I found the use of “frames of reference” puzzling for two reasons. First, Binford’s conception of establishing frames of reference is explicitly linked to organizing a large body of both ethnographic and environmental data to interpret the archaeological past (Binford 2001:3–4). Thus, what Binford was talking about was importing data from other areas of research to help support the explanatory prowess of archaeological interpretation. He was not concerned with going a step further and launching archaeological interpretations, gleaned from these frames of reference, into a future marred by habitat degradation, species loss, and global climate change. In other words, the “frames of reference” concept was not created with contemporary management and policy implications in mind. Second, “frames of reference” is not the only way, as the volume would lead one to believe, that archaeological data can be useful in establishing ecosystem reference conditions. Another approach is to use the presence, absence, or abundance of the remains of a species, that is of current conservation concern, at an archaeological site to establish reference conditions. Such species-specific reference conditions, along with other forms of paleoenvironmental information, can then be enclosed in an ecosystem-level reference envelope (sensu Nabhan et al. 2014). These kinds of interpretations, common in the applied zooarchaeological literature, are a valid use of the inherently historic, time-averaged, and sometimes poorly preserved data that archaeologists have. Indeed, using archaeological data in these sorts of ways has proved quite fruitful (see discussions in Grayson 1981; Lyman 1998; McKechnie et al. 2014; Newsome et al. 2007; Peacock et al. 2005; Popejoy et al. 2016; Randklev et al. 2010; Rick and Lockwood 2013). Thus, it was somewhat shocking to read that “… the great variability, geographic scope, and time span of Native life and river environments cannot provide fine-grained data points for current conditions, for example, the population of species that should be present for a given locality” (Yu, p. 4) and “… faunal remains will always lack the probative weight to compel the restoration of endangered species’ habitats on their singular merits” (Lyons, p. 122).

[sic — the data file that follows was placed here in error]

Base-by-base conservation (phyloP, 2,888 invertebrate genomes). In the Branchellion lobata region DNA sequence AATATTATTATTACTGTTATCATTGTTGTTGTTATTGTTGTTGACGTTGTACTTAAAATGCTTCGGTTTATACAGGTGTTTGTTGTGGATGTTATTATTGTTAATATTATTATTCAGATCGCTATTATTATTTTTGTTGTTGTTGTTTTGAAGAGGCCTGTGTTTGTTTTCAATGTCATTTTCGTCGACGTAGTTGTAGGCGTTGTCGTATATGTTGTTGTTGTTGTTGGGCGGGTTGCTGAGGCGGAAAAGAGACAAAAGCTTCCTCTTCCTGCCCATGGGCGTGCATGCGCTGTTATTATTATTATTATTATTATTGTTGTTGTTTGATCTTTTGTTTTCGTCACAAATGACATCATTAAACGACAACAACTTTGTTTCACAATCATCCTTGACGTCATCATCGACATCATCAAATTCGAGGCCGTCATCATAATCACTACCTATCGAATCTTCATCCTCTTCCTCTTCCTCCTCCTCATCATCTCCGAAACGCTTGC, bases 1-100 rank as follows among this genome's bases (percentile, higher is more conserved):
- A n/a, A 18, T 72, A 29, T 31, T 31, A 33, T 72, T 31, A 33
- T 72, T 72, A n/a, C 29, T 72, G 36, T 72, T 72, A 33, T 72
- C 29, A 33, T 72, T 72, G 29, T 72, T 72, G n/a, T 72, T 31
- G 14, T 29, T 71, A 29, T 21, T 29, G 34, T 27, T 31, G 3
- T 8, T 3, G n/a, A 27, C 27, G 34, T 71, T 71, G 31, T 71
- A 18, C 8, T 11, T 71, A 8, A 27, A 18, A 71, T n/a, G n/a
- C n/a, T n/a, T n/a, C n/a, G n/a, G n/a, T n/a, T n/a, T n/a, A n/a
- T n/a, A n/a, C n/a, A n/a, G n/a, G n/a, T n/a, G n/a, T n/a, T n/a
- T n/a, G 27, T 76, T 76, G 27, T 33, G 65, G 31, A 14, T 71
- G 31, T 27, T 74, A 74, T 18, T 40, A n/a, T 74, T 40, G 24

These criticisms aside, as Anna Marie Prentiss (p. 203) wraps up the book, she hits the nail on the head when she says, “… the chapters in this volume point us in new directions. They aptly illustrate the potential complexity of the archaeological record that accumulates at the intersection of local and regional ecology and historical tradition.” It is precisely the presentation of this sort of complexity, in the context of habitat degradation that characterizes rivers in the modern North American West, that makes this work a great contribution to the historical ecology literature. Yu’s volume demands from its readers that they contemplate how the dynamic uses of past river ecosystems by first peoples can be applied to rapidly changing contemporary environments.